This was my first experience of ballet. I was front row looking down on the orchestra. It was wonderful, loved the live music, costumes were very well coordinated and the dancing looked perfect to my newly critical eyes. Fantastic introduction into the world of ballet and it has set a bar for other Swan lake renditions.
Swan Lake, Moscow Ballet La Classique, Pavillion Bournemouth March 2012
A week later I went to see this performance. What a disappointment from the last. The costumes were disjointed with mixed colour palates. The music was recorded and the emotions of the dancers were stiff and unbelievable. It was interesting to notice that I could already make a comparison and decide that I did not think it of a great standard. The upside was being able to compare two performances and identifying what made one better than the other.
Balletboyz, The Talent, Poole Lighthouse March 2012
See here for my thoughts on this performance
Missing, Poole Lighthouse, April 2012
This was performed by a local company and was an intriguing mix of theatre and dance(not ballet). it was very filmic and stylised and included puppetry, technology, back lit frames, artists moving on long treadmills, mime, dance and minimal voiced script. I thoroughly enjoyed the mash up of such a contemporary piece and the storyline was easy to follow and left a 'food for thought' feeling.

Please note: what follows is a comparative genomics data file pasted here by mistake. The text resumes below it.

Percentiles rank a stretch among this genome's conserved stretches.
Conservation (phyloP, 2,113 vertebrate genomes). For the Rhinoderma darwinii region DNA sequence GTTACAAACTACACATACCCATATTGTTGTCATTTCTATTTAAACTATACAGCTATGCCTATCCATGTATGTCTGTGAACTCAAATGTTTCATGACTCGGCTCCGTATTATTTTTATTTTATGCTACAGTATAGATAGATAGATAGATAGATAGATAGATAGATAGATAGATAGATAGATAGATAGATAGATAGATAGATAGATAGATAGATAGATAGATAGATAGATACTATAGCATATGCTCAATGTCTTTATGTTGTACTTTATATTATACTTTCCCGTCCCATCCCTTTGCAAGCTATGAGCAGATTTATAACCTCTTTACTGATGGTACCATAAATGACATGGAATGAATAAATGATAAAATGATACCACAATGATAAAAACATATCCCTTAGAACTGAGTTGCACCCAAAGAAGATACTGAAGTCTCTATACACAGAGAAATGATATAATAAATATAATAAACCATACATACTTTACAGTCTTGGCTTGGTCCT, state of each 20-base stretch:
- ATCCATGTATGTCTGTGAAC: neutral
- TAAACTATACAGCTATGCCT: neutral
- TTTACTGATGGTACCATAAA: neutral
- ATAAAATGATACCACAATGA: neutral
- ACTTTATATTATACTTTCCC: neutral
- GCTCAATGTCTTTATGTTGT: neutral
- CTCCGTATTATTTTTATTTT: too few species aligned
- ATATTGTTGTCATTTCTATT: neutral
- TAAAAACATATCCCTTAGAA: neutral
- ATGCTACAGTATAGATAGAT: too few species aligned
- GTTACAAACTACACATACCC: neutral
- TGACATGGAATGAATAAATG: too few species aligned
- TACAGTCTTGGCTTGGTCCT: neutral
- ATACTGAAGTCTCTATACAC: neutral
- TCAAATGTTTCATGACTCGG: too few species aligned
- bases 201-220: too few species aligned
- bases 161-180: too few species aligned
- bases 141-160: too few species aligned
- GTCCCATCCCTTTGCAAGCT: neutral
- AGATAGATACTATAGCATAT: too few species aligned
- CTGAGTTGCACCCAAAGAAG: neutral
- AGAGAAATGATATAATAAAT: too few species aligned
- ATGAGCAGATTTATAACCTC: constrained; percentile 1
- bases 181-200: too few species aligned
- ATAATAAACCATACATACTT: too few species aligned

A Streetcar Named Desire, Scottish Royal Ballet, Saddlers Wells, April 2012
At first I thought the expense of going to see this performance would outweigh the experience. It did not. I really fell in love with this piece, visually stunning, great use of costume all relevant to what I am learning in SDP and lying somewhere between classical and contemporary. I had not seen the film/play beforehand, but I did not need to as the characterisation through choreography and costume was strong. The set was exciting and the music was part live/part recorded. One of my favourite performances and reminded me slightly of Bournes- The Car Man.
Bitesized Ballet, Birmingham Royal Ballet, Poole Lighthouse May 2012
This was a last minutre decision to go and see. A dip into classical, modern and theatrical ballet. Again and suprisingly I really enjoyed the contemporary work, even more so because their representation of the Act 2 pa de deux in Swan Lake fell below standard for me. The simple contemporary Concerto with its plain bright costumes was the highlight, showcasing the enourmous skills of the female dancer. The 1920's comedic piece was also excellent and funny with outrageous characterisation and fabulous costumes.
Snow White, Preljocaj, Saddlers Wells, May 2012